In 2013, James Wan’s “The Conjuring” took the horror world and the box office by storm, with a terrifying possession film allegedly based on the real-life experiences of Ed and Lorraine Warren (Patrick Wilson and Vera Farmiga), demonology experts called in by the Catholic Church. In the 2016 “The Conjuring 2,” Lorraine is haunted by a truly horrific vision of a demonic nun, later revealed to be the demon Valek. The demon nun was one of the film’s scariest creations (sorry, Crooked Man), and it wasn’t long before an origin-story spinoff was in the works.
In “The Nun,” Taissa Farmiga stars as Sister Irene, a young novice who experiences holy visions and has yet to take her final vows. After the mysterious death of a young nun at an isolated Romanian Abbey, the Vatican sends Sister Irene along with Father Burke (Demian Bichir) to seek answers. There, they uncover a sinister evil lurking in what was once holy ground and this demonic force threatens to corrupt everything in its path.
With Taissa Farmiga front and center in the latest “Conjuring” universe film, it’s tempting to draw a connection to her sister Vera Farmiga’s portrayal of Lorraine. However, Taissa insists the casting was purely coincidental.
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“I definitely know how much fun Vera had on the films, but honestly this was just a giant coincidence,” Farmiga said. “My agent sent me an audition for this movie that was a spinoff of ‘The Conjuring’ films so I thought ‘Oh great, I probably won’t get it, but I’ll go for it,’ because I really loved the script, I loved the characters, and I thought it could really be something with Sister Irene.”
Farmiga excels as the innocent Sister Irene against the venomous Valek. “The Nun” plays upon the light-and-dark battle throughout the film, continuing the genre’s obsession with Catholicism and offering beautiful but horrifying images of religion turned rotten. For her part, Farmiga understands the appeal, which goes beyond the struggle between pure and putrid.
“When [you have] someone who’s supposed to be so pure and so confident in their beliefs, and they get scared, I think that’s one of the most terrifying things,” she said. “I just got chills talking about it, because then you know there’s something to be terrified of.”
Courtesy of Warner Bros. Picture
While horror fans will likely be thrilled by the scares packed into the “The Nun,” it’s not Farmiga’s first foray into the horror genre. After a breakout performance in older sister Vera’s directorial debut, “Higher Ground,” Taissa was cast in the first season of Ryan Murphy’s horror anthology series “American Horror Story” as star-crossed teenager Violet Harmon. Farmiga returned to the series once again in “Coven,” as teen witch Zoe Benson, followed by a starring role in the 2015 slasher comedy “The Final Girls.” Farmiga also made a guest appearance in an episode of “American Horror Story: Roanoke,” during the show’s seventh season.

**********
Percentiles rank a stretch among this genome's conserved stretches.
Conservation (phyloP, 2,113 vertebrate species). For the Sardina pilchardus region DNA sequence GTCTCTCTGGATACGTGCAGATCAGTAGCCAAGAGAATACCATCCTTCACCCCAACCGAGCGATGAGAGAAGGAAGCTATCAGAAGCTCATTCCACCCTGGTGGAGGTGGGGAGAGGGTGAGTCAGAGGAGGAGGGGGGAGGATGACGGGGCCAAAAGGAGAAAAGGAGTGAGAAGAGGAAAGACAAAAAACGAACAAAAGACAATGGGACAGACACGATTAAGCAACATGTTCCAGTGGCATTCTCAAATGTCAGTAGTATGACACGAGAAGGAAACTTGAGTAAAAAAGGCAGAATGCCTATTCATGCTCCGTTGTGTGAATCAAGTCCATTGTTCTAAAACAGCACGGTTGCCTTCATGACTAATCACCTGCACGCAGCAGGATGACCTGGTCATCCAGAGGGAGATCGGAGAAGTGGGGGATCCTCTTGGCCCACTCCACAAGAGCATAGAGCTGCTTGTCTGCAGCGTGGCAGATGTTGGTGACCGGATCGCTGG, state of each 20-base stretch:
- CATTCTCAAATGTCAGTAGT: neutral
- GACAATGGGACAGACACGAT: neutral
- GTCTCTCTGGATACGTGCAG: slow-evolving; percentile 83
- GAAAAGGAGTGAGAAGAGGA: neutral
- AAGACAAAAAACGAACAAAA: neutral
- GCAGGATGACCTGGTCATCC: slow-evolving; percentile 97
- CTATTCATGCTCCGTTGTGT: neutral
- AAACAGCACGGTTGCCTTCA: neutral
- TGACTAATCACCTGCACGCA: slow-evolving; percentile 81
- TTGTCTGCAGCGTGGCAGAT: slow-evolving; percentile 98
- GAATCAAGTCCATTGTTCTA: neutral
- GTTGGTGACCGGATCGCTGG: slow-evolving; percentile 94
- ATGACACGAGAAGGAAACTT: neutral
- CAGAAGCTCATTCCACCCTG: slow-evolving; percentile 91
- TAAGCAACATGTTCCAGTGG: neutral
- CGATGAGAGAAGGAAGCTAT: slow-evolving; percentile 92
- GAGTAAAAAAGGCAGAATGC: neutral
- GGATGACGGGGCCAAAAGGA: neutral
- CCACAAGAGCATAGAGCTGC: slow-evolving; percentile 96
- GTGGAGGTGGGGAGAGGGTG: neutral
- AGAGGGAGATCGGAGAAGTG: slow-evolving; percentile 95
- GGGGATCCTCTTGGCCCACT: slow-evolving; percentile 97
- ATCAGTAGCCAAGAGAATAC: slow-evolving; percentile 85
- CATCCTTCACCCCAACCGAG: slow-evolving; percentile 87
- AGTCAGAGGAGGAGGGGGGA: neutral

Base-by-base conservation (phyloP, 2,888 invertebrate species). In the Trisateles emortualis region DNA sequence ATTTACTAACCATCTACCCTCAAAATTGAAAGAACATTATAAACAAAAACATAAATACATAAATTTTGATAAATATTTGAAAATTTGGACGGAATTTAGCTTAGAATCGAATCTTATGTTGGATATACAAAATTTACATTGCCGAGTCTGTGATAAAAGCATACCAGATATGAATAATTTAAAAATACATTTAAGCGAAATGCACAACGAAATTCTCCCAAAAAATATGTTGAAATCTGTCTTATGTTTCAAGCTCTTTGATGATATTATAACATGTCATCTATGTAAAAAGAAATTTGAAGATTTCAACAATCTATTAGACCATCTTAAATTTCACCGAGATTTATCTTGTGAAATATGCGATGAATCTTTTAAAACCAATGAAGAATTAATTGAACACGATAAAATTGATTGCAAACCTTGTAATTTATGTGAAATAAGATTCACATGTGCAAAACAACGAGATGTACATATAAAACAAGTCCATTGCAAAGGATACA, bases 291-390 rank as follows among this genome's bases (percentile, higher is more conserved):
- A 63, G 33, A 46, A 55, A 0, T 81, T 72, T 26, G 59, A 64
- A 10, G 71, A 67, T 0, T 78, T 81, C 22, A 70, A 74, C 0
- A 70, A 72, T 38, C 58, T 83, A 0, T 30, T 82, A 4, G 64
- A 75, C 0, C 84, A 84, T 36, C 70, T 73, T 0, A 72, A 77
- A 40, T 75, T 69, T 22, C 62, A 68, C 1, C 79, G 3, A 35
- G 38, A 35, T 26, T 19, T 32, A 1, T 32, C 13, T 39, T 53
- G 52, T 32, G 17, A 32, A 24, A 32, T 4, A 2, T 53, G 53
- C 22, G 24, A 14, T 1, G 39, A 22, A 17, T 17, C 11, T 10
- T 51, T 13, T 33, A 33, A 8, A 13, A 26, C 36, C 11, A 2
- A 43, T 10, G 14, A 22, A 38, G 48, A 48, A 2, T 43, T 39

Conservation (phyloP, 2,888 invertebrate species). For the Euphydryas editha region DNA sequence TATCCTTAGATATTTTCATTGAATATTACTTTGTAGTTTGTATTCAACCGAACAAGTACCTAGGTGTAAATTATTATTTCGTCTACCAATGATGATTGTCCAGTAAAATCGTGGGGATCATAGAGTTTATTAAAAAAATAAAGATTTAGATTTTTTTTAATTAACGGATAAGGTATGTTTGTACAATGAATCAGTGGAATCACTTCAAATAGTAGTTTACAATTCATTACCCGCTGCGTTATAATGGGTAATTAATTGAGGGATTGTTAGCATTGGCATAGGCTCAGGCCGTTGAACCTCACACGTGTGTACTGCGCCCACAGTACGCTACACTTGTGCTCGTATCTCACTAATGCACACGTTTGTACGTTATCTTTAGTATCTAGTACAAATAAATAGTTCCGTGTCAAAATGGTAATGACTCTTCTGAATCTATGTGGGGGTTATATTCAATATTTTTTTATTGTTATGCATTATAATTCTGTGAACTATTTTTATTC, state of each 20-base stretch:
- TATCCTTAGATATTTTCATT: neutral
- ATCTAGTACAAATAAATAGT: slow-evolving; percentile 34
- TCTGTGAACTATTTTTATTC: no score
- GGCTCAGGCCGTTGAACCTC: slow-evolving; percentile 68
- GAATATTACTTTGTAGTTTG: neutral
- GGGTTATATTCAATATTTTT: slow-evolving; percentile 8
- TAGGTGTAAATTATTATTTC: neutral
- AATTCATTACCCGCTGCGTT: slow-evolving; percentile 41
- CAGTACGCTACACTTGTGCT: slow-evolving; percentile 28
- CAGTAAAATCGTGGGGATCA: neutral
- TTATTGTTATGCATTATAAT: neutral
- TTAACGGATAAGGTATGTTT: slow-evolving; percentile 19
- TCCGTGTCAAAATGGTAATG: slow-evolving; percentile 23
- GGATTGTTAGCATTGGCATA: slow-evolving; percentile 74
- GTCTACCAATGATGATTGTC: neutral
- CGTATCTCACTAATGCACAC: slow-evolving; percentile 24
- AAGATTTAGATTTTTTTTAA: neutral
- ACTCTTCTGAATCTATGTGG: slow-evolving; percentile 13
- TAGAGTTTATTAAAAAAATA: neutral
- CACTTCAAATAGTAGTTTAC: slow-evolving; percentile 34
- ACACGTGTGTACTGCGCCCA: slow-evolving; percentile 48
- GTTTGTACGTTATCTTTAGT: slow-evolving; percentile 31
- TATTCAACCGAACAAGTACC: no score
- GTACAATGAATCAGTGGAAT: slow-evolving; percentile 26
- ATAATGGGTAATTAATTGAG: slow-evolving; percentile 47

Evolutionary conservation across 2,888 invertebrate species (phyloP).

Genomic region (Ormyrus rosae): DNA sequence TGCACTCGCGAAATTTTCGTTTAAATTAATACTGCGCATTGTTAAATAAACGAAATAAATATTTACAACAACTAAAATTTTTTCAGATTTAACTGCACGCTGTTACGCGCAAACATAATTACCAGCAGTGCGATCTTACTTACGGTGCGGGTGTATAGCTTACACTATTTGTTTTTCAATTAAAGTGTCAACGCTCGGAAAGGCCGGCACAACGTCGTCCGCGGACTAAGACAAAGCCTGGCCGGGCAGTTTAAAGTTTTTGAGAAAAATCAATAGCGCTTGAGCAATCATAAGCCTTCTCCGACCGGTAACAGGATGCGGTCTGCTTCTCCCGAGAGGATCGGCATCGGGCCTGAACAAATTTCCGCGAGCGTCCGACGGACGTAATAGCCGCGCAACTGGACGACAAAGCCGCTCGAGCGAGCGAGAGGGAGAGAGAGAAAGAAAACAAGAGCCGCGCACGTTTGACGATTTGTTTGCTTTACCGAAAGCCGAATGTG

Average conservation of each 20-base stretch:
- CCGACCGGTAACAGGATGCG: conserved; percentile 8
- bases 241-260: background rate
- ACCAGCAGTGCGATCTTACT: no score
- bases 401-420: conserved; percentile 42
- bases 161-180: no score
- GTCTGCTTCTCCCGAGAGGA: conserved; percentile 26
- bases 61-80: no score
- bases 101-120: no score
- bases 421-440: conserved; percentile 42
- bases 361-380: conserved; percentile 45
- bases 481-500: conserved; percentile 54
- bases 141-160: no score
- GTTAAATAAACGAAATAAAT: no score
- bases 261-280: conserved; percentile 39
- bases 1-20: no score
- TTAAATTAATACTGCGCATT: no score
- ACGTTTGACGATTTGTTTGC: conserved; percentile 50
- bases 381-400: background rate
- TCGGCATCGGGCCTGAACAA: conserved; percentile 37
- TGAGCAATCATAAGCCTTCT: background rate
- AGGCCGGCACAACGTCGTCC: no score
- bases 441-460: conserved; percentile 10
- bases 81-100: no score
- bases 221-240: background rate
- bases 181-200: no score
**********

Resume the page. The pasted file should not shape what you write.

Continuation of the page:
Farmiga returns to “American Horror Story” with the new season, “Apocalypse,” as well as a starring role in an adaptation of Shirley Jackson’s 1962 novel “We Have Always Lived in the Castle,” which also stars Sebastian Stan and Alexandria Daddario. Despite her frequent work in the genre, Farmiga isn’t a horror fan, something she quickly realized while working on “American Horror Story.”
“I do not like horror movies,” Farmiga said. “I always had an amazing time on ‘American Horror Story,’ [but] it actually helped me discover that I’m a very scared person. I’m very jumpy, I scare very easily. So, when you have to go play these emotions like fear and terror, I realized that comes kind of natural to me.”
Despite being afraid of the finished product, Farmiga says being on the set of “The Nun” and “American Horror Story” was actually a lot of fun. In the upcoming “Apocalypse,” Farmiga will reprise both her “Murder House” and “Coven” characters.
While the fans of Ryan Murphy’s horror anthology hit will likely be thrilled to see her return, Farmiga said returning to the series was a scary prospect until she stepped onto the set again. Then, everything clicked into place.
“It was wild,” Farmiga said. “It’s just like going home to family you haven’t seen in a long time, so you’re a little nervous but then you walk in and you’re like ‘Oh, I know this, I know my place in this orbit, I know how we all connect and how we communicate,’ and then you’re just kind of in it and it feels like the years never happened. It’s really an extraordinary feeling.”
Farmiga remained tight-lipped on details about “Apocalypse,” but she did tease that fans would be excited for what was in store for the show’s eighth season.
“Ryan Murphy has some tricks up his sleeve,” Farmiga said. “I can hint at the fact that there’s a few characters that audiences loved and fingers crossed they’re most likely going to be able to get to see them one last time.”